Ernest Chausson (1855-1899) came to music relatively late in life and was often considered something of an outsider, partly by virtue of his relatively well-off background which meant that he was financially independent throughout his life but also for purely musical reasons.
His music bears the hallmarks of many of the great influences of his day, including Franck, Massenet and Wagner but also exhibits the outcome of his own personal interests and explorations. Towards the end of his life, Chausson became increasingly interested in Russian literature and the work of the Metaphysical poets and the Poeme is based on a short story by Turgenev. Originally titled “Le chant de l’amour triomphant: Poeme symphonique pour violon et orchestre” it was subsequently reduced to “Poeme pour violon et orchestre” and finally simply “Poeme”.
The Poeme was written for and dedicated to the man who gave its premiere, Eugene Ysaye Although the Poeme was written for one of the greatest virtuosos of his day, it is essentially lyrical in style and focuses on emotional intensity rather than technical pyrotechnics, an approach that reflected Ysaye view that virtuosity should never be an end in itself but, rather, a valuable tool in the violinist’s overall technique. It is seamlessly constructed in one movement and demonstrates Chausson’s ability to combine complete command of form and structure while allowing the music to sound freely rhapsodic and lyrical.
Of Chausson, one contemporary wrote “all his works exhale a dreamy sensitiveness which is peculiar to him. His music is constantly saying the word ‘cher’”.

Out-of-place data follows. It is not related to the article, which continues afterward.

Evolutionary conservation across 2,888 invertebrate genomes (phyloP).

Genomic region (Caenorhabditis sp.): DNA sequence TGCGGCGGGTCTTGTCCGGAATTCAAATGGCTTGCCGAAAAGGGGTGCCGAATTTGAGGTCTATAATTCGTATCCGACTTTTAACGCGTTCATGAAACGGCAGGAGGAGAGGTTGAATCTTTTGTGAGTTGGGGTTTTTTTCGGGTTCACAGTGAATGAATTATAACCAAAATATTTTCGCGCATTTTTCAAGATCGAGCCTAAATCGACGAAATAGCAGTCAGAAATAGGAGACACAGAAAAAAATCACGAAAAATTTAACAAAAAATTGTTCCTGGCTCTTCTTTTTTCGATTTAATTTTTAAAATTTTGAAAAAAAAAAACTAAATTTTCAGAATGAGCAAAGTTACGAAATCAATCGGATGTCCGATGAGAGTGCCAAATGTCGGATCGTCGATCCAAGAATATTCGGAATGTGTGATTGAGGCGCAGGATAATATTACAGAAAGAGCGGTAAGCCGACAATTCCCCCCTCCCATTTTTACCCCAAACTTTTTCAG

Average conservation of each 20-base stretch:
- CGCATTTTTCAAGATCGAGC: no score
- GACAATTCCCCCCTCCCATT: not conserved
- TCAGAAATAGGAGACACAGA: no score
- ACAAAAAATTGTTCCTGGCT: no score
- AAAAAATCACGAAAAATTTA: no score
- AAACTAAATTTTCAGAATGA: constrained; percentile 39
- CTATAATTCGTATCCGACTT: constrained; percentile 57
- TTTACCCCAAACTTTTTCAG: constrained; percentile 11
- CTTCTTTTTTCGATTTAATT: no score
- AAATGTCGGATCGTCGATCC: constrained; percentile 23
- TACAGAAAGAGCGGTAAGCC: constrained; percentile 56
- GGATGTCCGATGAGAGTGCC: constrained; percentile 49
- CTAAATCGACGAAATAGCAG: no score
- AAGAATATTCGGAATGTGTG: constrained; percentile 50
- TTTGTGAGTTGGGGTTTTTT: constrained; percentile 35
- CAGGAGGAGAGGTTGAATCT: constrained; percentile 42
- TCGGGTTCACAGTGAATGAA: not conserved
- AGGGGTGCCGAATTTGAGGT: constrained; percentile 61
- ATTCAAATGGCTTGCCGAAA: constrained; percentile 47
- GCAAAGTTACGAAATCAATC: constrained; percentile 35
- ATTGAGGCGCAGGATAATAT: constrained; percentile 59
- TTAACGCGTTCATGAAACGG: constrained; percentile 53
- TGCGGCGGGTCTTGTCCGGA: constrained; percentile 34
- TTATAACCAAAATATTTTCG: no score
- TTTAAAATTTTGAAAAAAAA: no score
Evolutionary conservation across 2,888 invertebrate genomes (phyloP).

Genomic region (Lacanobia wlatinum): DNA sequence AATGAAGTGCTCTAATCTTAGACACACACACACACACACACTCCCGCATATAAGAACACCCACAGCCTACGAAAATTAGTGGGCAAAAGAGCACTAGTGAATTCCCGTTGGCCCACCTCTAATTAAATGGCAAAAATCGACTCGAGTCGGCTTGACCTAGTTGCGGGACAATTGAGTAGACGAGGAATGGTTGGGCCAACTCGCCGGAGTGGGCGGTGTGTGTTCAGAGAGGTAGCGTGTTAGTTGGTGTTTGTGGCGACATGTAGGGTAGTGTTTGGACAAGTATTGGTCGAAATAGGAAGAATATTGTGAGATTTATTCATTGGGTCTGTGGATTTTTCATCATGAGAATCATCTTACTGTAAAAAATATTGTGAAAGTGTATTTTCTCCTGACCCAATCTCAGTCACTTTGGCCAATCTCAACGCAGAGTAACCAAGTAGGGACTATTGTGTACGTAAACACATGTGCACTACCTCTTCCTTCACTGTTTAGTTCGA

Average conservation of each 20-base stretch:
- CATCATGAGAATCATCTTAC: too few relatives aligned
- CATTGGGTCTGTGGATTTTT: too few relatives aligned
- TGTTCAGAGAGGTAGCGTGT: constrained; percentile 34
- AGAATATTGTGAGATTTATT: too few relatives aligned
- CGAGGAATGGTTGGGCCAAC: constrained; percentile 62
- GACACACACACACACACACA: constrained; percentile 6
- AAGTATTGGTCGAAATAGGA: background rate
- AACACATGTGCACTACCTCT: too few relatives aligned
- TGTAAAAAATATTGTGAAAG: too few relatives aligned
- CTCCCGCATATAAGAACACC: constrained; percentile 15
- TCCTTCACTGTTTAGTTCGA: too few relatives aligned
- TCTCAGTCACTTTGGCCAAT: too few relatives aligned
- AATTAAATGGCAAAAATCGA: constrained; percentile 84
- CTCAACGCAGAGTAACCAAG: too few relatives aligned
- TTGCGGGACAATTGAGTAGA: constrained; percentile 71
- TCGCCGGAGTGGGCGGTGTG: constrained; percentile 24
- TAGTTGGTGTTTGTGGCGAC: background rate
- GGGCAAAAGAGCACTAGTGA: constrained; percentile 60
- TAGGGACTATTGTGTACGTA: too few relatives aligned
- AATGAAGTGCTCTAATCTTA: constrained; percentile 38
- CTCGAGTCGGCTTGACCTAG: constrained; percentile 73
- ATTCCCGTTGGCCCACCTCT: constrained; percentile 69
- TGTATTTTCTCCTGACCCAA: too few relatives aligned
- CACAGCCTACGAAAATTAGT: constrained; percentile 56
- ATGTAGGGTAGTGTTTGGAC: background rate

In common with his younger contemporary Fauré chamber music runs across Camille Saint-Saëns (1835-1921) sizeable (and now neglected) output – from the often bravura ensemble works of the 1860s and ’70s to the autumnal sonatas and character pieces of his last years. In 1885, his First Violin Sonata was written for and dedicated to Martin Marsick – teacher of, among others, Thibaud, Enescu and Flesch. The influence of Liszt is evident in the thematic transformation which operates throughout the piece, as also in the linking of the movements into two complementary pairs – a procedure which Saint-Saëns repeated only in his ‘Organ Symphony’, written in memory of Liszt the following year.
The darkly sensuous idea which opens the first movement has a fluid, rhythmic profile – in marked contrast with the wistful second theme, which retains its formal outline throughout. There is no development as such, but a modified reprise of the two themes, followed by a sombre coda which tapers away in a poetic transition to the Adagio. The main melody, a beautifully-judged dialogue, treads a fine line between sentimentality and pathos typical of Saint-Saëns. It twice alternates with a more impulsive (though related) idea, and closes in a mood of tranquil tenderness.
The Mendelssohnian scherzo evolves almost entirely from the tripping five-bar phrase with which it begins. Note how, in the brief trio section, the piano continues the underlying rhythm while the violin derives from it a more songful melody. A curtailed reprise, then a passage of pensive anticipation – leading into the finale. The main theme is a brilliant moto perpetuo, culminating in a high-flown melodic gesture. As in the opening movement, these ideas are modified rather than developed as such – working up to a coda which effectively integrates the two and rounds off the whole work in a stream of exhilarating passagework.
Copyright: Richard Whitehouse, 2003